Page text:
“Structural Anthropology” begins in the form of a lecture on its title subject, as an authority in the field explains how the social science discipline might be seen as an application of the methods of psychoanalysis to an entire social community rather than to an individual person. In his introductory remarks, he notes that the separate approaches of the two techniques that “seek to discover the workings of the human mind” might be combined so that the anthropologist’s traditional field of exploration—a culture “at a distance conducive to objectivity”—could be expanded to “uncover much that is startling in our own culture.” To support his position, he shows how Sigmund Freud, the pioneering practitioner of the psychoanalytic method, was intellectually linked across space to President Woodrow Wilson, across time to scientist Leonardo da Vinci, and across time and space to Greek mythological king Oedipus, setting an example of resistance to “self-imposed limits” that restrict and restrain imaginative extrapolation.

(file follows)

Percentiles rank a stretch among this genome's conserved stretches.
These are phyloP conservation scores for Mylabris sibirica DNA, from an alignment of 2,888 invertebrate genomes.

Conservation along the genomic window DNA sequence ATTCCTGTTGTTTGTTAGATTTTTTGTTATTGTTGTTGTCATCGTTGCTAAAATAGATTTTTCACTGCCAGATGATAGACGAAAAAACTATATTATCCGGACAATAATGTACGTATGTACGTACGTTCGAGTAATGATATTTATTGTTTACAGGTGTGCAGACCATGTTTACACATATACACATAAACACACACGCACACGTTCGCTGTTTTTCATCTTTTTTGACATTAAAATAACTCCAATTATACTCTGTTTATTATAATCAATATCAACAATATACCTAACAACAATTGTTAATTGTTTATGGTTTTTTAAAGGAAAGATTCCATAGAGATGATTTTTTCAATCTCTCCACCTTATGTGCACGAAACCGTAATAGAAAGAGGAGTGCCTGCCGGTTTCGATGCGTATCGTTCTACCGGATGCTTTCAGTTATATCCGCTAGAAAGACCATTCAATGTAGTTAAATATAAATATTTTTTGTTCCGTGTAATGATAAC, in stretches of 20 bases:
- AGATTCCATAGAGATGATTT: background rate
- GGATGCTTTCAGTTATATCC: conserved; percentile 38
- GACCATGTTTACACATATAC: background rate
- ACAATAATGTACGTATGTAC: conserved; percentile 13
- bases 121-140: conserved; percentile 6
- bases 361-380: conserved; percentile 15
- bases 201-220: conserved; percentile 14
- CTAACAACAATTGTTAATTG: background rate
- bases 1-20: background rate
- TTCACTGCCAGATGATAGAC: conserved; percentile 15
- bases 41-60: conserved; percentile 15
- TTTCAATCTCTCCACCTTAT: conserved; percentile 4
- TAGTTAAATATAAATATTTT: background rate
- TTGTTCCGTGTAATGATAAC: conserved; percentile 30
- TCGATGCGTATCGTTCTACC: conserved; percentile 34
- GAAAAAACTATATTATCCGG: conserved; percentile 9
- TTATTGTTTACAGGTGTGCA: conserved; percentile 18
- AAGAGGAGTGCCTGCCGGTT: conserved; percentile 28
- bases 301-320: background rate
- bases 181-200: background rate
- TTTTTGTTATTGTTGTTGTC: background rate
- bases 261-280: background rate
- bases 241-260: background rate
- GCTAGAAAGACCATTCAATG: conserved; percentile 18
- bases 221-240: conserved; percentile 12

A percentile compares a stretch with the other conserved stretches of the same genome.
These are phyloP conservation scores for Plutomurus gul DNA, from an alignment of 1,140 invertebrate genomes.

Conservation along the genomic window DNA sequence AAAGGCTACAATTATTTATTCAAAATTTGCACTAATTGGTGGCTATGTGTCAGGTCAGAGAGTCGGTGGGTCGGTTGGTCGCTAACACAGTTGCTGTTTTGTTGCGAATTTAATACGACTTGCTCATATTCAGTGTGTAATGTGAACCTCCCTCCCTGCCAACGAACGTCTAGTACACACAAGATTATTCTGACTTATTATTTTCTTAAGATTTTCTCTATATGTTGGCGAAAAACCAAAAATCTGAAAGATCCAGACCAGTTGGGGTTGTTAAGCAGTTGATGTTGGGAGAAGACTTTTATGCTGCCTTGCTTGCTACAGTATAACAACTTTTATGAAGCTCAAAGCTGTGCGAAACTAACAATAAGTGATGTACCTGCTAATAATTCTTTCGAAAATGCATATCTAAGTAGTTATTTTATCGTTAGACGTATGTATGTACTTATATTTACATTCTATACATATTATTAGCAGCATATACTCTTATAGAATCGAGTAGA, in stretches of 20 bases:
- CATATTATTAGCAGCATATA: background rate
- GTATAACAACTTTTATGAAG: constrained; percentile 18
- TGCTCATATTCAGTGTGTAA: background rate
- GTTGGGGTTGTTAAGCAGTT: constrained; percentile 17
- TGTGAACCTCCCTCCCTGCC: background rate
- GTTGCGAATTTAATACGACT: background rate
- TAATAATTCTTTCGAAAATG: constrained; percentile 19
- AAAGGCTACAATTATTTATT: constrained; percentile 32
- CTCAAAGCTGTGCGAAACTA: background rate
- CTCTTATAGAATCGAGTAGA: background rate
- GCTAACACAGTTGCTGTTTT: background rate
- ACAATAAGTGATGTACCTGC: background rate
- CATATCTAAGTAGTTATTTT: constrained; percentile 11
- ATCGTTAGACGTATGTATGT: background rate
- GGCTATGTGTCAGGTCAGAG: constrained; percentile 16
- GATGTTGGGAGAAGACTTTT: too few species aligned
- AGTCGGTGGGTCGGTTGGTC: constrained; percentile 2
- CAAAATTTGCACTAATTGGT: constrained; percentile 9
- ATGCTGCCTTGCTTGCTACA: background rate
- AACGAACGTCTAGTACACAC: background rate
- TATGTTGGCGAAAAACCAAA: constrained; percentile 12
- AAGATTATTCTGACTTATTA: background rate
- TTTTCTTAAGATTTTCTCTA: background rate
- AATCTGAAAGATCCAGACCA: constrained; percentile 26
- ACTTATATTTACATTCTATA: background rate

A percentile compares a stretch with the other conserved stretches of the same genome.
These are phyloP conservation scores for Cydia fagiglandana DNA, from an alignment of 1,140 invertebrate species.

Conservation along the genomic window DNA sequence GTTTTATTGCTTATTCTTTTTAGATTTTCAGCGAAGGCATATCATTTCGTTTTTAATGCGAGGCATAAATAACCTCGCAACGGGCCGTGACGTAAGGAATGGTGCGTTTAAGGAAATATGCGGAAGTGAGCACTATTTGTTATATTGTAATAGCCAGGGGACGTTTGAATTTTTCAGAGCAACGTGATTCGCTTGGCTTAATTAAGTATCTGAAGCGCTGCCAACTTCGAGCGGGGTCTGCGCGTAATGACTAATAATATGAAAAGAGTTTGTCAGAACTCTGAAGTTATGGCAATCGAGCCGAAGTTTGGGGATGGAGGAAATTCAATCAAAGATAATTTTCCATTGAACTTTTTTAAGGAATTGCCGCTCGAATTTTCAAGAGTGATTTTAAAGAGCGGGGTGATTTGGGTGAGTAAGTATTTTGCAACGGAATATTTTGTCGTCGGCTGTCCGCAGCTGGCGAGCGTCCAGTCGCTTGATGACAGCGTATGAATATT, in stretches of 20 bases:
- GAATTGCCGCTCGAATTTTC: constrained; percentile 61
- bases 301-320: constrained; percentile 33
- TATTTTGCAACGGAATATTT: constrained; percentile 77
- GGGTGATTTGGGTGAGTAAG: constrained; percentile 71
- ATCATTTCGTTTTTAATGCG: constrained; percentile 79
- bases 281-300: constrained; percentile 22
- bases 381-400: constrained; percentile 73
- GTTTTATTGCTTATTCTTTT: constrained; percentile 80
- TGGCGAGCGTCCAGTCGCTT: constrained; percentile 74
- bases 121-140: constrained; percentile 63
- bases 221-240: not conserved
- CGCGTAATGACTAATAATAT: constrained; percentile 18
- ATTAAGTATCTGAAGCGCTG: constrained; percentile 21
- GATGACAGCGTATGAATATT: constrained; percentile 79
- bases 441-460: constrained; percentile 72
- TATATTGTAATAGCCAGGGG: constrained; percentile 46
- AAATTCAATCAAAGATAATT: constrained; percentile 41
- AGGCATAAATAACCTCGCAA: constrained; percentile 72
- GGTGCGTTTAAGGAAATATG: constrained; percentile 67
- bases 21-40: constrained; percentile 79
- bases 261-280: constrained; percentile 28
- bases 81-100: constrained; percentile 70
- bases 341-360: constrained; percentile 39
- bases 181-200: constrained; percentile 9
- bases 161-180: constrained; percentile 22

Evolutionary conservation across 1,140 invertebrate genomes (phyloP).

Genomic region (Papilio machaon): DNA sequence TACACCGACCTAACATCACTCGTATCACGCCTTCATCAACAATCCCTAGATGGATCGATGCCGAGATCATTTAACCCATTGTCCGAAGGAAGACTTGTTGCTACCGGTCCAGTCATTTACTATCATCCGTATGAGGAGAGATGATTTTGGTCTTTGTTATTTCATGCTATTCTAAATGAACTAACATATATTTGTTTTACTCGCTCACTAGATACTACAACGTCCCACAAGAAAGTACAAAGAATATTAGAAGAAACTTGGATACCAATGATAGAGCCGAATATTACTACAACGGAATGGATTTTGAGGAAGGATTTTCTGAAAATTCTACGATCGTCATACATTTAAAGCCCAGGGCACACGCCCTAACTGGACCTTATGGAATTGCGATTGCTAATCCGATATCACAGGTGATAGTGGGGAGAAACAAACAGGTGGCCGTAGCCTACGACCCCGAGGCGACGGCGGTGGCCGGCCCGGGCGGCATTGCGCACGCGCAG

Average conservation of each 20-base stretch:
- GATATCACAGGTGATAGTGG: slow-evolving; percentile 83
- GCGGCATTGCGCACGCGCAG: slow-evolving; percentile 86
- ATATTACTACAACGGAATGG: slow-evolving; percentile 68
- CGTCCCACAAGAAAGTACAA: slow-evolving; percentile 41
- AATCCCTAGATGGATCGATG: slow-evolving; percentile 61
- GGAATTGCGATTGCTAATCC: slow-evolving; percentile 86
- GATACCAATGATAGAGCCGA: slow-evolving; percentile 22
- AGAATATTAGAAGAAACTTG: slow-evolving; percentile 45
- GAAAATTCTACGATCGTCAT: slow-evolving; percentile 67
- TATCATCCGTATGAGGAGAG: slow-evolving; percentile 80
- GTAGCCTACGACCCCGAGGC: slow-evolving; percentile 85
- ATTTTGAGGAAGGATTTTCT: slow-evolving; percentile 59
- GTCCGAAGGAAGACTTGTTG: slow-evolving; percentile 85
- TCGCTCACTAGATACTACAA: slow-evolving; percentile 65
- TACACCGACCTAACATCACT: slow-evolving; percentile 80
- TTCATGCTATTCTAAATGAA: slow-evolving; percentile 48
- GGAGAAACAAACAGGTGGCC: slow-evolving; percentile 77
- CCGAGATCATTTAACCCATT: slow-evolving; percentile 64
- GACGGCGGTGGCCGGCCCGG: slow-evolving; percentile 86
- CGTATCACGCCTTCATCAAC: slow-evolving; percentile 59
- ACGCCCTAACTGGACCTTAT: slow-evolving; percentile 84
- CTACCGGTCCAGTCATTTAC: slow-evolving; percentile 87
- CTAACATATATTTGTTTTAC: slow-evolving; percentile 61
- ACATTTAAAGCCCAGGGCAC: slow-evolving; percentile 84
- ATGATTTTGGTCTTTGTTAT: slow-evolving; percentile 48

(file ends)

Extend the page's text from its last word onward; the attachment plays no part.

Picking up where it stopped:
The theoretical conceptions of the speaker, familiar in academic discourse, are temporarily set aside as he recounts an incident that he will use to demonstrate the efficacy of the method he is championing. Maintaining a tone of objectivity, the speaker describes how a woman, returning unexpectedly to her home, discovers her husband in an adulterous liaison. She leaves unnoticed, returns at the usual time, and puts sleeping-pills in his dinner. While he is sleeping, she sticks “his hand to his penis with Super Glue.” The doctors and nurses treating the man are compelled to devise a number of original procedures to restore everything to its natural arrangement. The point of the story, according to the speaker, is that it has mythic resonance and that its deeper meanings can be revealed through the techniques of structural anthropology, which he will apply and illustrate in the remainder of the narration.
Following this section, which...
(The entire section is 818 words.)